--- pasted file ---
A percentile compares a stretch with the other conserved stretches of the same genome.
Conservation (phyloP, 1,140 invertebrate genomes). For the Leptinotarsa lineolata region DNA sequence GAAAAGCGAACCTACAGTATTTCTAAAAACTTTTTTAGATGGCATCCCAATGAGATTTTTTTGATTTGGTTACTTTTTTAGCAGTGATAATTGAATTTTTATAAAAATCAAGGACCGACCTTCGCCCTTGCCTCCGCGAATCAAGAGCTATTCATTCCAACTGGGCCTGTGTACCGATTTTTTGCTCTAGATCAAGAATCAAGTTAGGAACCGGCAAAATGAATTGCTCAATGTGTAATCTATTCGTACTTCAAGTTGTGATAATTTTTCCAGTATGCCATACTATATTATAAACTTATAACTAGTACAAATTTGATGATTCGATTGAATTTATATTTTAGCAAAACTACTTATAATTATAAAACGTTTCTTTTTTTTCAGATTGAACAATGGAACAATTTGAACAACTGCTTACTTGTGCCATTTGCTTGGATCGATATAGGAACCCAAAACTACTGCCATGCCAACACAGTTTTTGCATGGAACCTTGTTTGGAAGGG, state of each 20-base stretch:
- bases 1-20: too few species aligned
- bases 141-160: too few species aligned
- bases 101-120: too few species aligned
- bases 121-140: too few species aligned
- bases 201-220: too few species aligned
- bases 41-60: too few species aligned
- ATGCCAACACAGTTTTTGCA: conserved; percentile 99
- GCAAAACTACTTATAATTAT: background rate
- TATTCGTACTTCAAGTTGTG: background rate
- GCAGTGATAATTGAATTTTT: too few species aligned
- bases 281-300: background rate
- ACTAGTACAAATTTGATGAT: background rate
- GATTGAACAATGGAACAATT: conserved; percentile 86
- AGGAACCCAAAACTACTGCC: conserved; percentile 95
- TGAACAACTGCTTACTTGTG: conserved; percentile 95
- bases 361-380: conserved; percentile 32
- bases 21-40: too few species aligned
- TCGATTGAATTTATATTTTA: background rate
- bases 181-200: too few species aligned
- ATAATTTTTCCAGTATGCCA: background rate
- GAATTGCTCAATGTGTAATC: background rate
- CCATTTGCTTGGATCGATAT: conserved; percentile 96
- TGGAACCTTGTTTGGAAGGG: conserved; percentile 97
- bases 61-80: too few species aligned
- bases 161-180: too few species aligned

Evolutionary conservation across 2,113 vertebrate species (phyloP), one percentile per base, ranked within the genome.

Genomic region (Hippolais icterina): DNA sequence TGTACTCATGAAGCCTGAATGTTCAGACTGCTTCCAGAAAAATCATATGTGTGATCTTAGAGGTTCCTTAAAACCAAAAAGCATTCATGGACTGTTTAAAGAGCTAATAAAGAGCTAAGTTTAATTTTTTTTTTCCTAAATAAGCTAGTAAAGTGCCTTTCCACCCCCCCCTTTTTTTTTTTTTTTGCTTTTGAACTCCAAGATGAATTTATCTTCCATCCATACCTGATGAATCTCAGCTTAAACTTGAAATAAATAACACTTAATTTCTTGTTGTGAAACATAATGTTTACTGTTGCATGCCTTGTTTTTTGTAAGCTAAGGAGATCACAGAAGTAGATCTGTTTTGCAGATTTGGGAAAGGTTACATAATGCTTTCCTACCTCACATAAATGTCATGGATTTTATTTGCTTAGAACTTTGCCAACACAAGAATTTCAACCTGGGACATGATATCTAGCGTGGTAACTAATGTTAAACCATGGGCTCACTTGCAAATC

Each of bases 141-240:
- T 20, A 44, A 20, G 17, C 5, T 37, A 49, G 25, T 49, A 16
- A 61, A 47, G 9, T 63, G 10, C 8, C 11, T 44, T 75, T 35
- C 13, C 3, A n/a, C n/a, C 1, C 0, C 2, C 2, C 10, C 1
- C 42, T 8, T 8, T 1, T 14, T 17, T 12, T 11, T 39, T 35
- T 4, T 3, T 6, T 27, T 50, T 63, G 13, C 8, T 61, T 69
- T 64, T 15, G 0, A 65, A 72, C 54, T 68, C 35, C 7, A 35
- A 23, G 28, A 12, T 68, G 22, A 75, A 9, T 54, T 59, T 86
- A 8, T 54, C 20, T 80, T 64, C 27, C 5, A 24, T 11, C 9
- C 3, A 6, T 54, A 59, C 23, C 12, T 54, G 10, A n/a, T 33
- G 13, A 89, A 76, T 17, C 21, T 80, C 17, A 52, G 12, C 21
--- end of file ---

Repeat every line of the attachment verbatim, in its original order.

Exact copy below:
A percentile compares a stretch with the other conserved stretches of the same genome.
Conservation (phyloP, 1,140 invertebrate genomes). For the Leptinotarsa lineolata region DNA sequence GAAAAGCGAACCTACAGTATTTCTAAAAACTTTTTTAGATGGCATCCCAATGAGATTTTTTTGATTTGGTTACTTTTTTAGCAGTGATAATTGAATTTTTATAAAAATCAAGGACCGACCTTCGCCCTTGCCTCCGCGAATCAAGAGCTATTCATTCCAACTGGGCCTGTGTACCGATTTTTTGCTCTAGATCAAGAATCAAGTTAGGAACCGGCAAAATGAATTGCTCAATGTGTAATCTATTCGTACTTCAAGTTGTGATAATTTTTCCAGTATGCCATACTATATTATAAACTTATAACTAGTACAAATTTGATGATTCGATTGAATTTATATTTTAGCAAAACTACTTATAATTATAAAACGTTTCTTTTTTTTCAGATTGAACAATGGAACAATTTGAACAACTGCTTACTTGTGCCATTTGCTTGGATCGATATAGGAACCCAAAACTACTGCCATGCCAACACAGTTTTTGCATGGAACCTTGTTTGGAAGGG, state of each 20-base stretch:
- bases 1-20: too few species aligned
- bases 141-160: too few species aligned
- bases 101-120: too few species aligned
- bases 121-140: too few species aligned
- bases 201-220: too few species aligned
- bases 41-60: too few species aligned
- ATGCCAACACAGTTTTTGCA: conserved; percentile 99
- GCAAAACTACTTATAATTAT: background rate
- TATTCGTACTTCAAGTTGTG: background rate
- GCAGTGATAATTGAATTTTT: too few species aligned
- bases 281-300: background rate
- ACTAGTACAAATTTGATGAT: background rate
- GATTGAACAATGGAACAATT: conserved; percentile 86
- AGGAACCCAAAACTACTGCC: conserved; percentile 95
- TGAACAACTGCTTACTTGTG: conserved; percentile 95
- bases 361-380: conserved; percentile 32
- bases 21-40: too few species aligned
- TCGATTGAATTTATATTTTA: background rate
- bases 181-200: too few species aligned
- ATAATTTTTCCAGTATGCCA: background rate
- GAATTGCTCAATGTGTAATC: background rate
- CCATTTGCTTGGATCGATAT: conserved; percentile 96
- TGGAACCTTGTTTGGAAGGG: conserved; percentile 97
- bases 61-80: too few species aligned
- bases 161-180: too few species aligned

Evolutionary conservation across 2,113 vertebrate species (phyloP), one percentile per base, ranked within the genome.

Genomic region (Hippolais icterina): DNA sequence TGTACTCATGAAGCCTGAATGTTCAGACTGCTTCCAGAAAAATCATATGTGTGATCTTAGAGGTTCCTTAAAACCAAAAAGCATTCATGGACTGTTTAAAGAGCTAATAAAGAGCTAAGTTTAATTTTTTTTTTCCTAAATAAGCTAGTAAAGTGCCTTTCCACCCCCCCCTTTTTTTTTTTTTTTGCTTTTGAACTCCAAGATGAATTTATCTTCCATCCATACCTGATGAATCTCAGCTTAAACTTGAAATAAATAACACTTAATTTCTTGTTGTGAAACATAATGTTTACTGTTGCATGCCTTGTTTTTTGTAAGCTAAGGAGATCACAGAAGTAGATCTGTTTTGCAGATTTGGGAAAGGTTACATAATGCTTTCCTACCTCACATAAATGTCATGGATTTTATTTGCTTAGAACTTTGCCAACACAAGAATTTCAACCTGGGACATGATATCTAGCGTGGTAACTAATGTTAAACCATGGGCTCACTTGCAAATC

Each of bases 141-240:
- T 20, A 44, A 20, G 17, C 5, T 37, A 49, G 25, T 49, A 16
- A 61, A 47, G 9, T 63, G 10, C 8, C 11, T 44, T 75, T 35
- C 13, C 3, A n/a, C n/a, C 1, C 0, C 2, C 2, C 10, C 1
- C 42, T 8, T 8, T 1, T 14, T 17, T 12, T 11, T 39, T 35
- T 4, T 3, T 6, T 27, T 50, T 63, G 13, C 8, T 61, T 69
- T 64, T 15, G 0, A 65, A 72, C 54, T 68, C 35, C 7, A 35
- A 23, G 28, A 12, T 68, G 22, A 75, A 9, T 54, T 59, T 86
- A 8, T 54, C 20, T 80, T 64, C 27, C 5, A 24, T 11, C 9
- C 3, A 6, T 54, A 59, C 23, C 12, T 54, G 10, A n/a, T 33
- G 13, A 89, A 76, T 17, C 21, T 80, C 17, A 52, G 12, C 21